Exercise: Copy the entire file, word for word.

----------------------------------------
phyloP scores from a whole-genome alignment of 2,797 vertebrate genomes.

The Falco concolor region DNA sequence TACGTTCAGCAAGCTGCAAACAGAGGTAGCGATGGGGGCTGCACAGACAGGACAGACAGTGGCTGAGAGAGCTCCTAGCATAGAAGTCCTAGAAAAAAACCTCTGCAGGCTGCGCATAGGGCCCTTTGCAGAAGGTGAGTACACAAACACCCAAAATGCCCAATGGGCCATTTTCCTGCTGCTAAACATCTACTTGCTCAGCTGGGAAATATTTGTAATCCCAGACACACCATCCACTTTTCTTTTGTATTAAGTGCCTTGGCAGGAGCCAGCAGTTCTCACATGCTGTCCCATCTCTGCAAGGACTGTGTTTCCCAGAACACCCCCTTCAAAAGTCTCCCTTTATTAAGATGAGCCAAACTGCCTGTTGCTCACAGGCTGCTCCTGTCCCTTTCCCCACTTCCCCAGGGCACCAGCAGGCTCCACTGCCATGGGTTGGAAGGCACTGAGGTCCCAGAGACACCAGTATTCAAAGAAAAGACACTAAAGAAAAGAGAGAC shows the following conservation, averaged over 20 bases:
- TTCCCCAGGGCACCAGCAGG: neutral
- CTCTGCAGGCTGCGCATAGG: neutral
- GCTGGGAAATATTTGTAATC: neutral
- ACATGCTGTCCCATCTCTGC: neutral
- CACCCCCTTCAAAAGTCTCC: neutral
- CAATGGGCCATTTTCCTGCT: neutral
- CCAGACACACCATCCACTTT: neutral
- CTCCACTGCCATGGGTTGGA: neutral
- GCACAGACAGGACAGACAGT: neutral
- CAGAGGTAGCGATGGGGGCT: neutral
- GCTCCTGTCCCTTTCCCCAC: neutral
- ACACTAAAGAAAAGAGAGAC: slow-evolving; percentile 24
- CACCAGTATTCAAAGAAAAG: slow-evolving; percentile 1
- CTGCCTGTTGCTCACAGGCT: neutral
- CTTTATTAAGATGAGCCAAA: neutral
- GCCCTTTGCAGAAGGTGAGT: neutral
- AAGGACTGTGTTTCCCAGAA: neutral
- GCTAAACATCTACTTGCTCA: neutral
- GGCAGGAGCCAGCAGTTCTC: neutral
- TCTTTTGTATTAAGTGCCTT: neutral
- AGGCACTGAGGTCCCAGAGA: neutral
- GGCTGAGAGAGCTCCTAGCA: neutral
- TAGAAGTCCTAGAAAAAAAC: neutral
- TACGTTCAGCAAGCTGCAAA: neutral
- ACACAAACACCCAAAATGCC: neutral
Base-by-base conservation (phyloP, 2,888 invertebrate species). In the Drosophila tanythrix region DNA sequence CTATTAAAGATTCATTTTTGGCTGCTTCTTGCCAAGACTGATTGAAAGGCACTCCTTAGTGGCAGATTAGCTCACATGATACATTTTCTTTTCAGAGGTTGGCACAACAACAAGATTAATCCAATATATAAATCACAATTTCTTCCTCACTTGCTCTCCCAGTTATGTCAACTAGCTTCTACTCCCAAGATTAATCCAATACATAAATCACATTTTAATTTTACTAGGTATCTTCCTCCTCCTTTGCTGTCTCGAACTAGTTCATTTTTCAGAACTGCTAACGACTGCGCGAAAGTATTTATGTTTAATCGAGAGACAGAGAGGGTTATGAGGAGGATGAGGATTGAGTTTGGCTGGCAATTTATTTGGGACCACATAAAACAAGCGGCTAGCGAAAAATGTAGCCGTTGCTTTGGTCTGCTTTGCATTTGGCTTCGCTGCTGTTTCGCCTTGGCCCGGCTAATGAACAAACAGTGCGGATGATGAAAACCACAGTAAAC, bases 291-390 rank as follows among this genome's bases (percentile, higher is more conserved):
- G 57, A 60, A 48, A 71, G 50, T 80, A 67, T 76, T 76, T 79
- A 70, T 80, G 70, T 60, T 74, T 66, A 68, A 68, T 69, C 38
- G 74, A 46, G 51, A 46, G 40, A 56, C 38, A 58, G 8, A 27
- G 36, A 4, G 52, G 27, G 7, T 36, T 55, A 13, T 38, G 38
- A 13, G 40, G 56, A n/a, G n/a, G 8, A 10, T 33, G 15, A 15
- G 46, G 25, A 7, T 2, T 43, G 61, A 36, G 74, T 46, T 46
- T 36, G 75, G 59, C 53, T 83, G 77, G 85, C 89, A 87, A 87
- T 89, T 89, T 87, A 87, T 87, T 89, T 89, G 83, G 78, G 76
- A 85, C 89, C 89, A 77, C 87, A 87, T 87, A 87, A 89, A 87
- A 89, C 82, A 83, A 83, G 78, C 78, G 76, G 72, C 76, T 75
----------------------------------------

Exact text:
phyloP scores from a whole-genome alignment of 2,797 vertebrate genomes.

The Falco concolor region DNA sequence TACGTTCAGCAAGCTGCAAACAGAGGTAGCGATGGGGGCTGCACAGACAGGACAGACAGTGGCTGAGAGAGCTCCTAGCATAGAAGTCCTAGAAAAAAACCTCTGCAGGCTGCGCATAGGGCCCTTTGCAGAAGGTGAGTACACAAACACCCAAAATGCCCAATGGGCCATTTTCCTGCTGCTAAACATCTACTTGCTCAGCTGGGAAATATTTGTAATCCCAGACACACCATCCACTTTTCTTTTGTATTAAGTGCCTTGGCAGGAGCCAGCAGTTCTCACATGCTGTCCCATCTCTGCAAGGACTGTGTTTCCCAGAACACCCCCTTCAAAAGTCTCCCTTTATTAAGATGAGCCAAACTGCCTGTTGCTCACAGGCTGCTCCTGTCCCTTTCCCCACTTCCCCAGGGCACCAGCAGGCTCCACTGCCATGGGTTGGAAGGCACTGAGGTCCCAGAGACACCAGTATTCAAAGAAAAGACACTAAAGAAAAGAGAGAC shows the following conservation, averaged over 20 bases:
- TTCCCCAGGGCACCAGCAGG: neutral
- CTCTGCAGGCTGCGCATAGG: neutral
- GCTGGGAAATATTTGTAATC: neutral
- ACATGCTGTCCCATCTCTGC: neutral
- CACCCCCTTCAAAAGTCTCC: neutral
- CAATGGGCCATTTTCCTGCT: neutral
- CCAGACACACCATCCACTTT: neutral
- CTCCACTGCCATGGGTTGGA: neutral
- GCACAGACAGGACAGACAGT: neutral
- CAGAGGTAGCGATGGGGGCT: neutral
- GCTCCTGTCCCTTTCCCCAC: neutral
- ACACTAAAGAAAAGAGAGAC: slow-evolving; percentile 24
- CACCAGTATTCAAAGAAAAG: slow-evolving; percentile 1
- CTGCCTGTTGCTCACAGGCT: neutral
- CTTTATTAAGATGAGCCAAA: neutral
- GCCCTTTGCAGAAGGTGAGT: neutral
- AAGGACTGTGTTTCCCAGAA: neutral
- GCTAAACATCTACTTGCTCA: neutral
- GGCAGGAGCCAGCAGTTCTC: neutral
- TCTTTTGTATTAAGTGCCTT: neutral
- AGGCACTGAGGTCCCAGAGA: neutral
- GGCTGAGAGAGCTCCTAGCA: neutral
- TAGAAGTCCTAGAAAAAAAC: neutral
- TACGTTCAGCAAGCTGCAAA: neutral
- ACACAAACACCCAAAATGCC: neutral
Base-by-base conservation (phyloP, 2,888 invertebrate species). In the Drosophila tanythrix region DNA sequence CTATTAAAGATTCATTTTTGGCTGCTTCTTGCCAAGACTGATTGAAAGGCACTCCTTAGTGGCAGATTAGCTCACATGATACATTTTCTTTTCAGAGGTTGGCACAACAACAAGATTAATCCAATATATAAATCACAATTTCTTCCTCACTTGCTCTCCCAGTTATGTCAACTAGCTTCTACTCCCAAGATTAATCCAATACATAAATCACATTTTAATTTTACTAGGTATCTTCCTCCTCCTTTGCTGTCTCGAACTAGTTCATTTTTCAGAACTGCTAACGACTGCGCGAAAGTATTTATGTTTAATCGAGAGACAGAGAGGGTTATGAGGAGGATGAGGATTGAGTTTGGCTGGCAATTTATTTGGGACCACATAAAACAAGCGGCTAGCGAAAAATGTAGCCGTTGCTTTGGTCTGCTTTGCATTTGGCTTCGCTGCTGTTTCGCCTTGGCCCGGCTAATGAACAAACAGTGCGGATGATGAAAACCACAGTAAAC, bases 291-390 rank as follows among this genome's bases (percentile, higher is more conserved):
- G 57, A 60, A 48, A 71, G 50, T 80, A 67, T 76, T 76, T 79
- A 70, T 80, G 70, T 60, T 74, T 66, A 68, A 68, T 69, C 38
- G 74, A 46, G 51, A 46, G 40, A 56, C 38, A 58, G 8, A 27
- G 36, A 4, G 52, G 27, G 7, T 36, T 55, A 13, T 38, G 38
- A 13, G 40, G 56, A n/a, G n/a, G 8, A 10, T 33, G 15, A 15
- G 46, G 25, A 7, T 2, T 43, G 61, A 36, G 74, T 46, T 46
- T 36, G 75, G 59, C 53, T 83, G 77, G 85, C 89, A 87, A 87
- T 89, T 89, T 87, A 87, T 87, T 89, T 89, G 83, G 78, G 76
- A 85, C 89, C 89, A 77, C 87, A 87, T 87, A 87, A 89, A 87
- A 89, C 82, A 83, A 83, G 78, C 78, G 76, G 72, C 76, T 75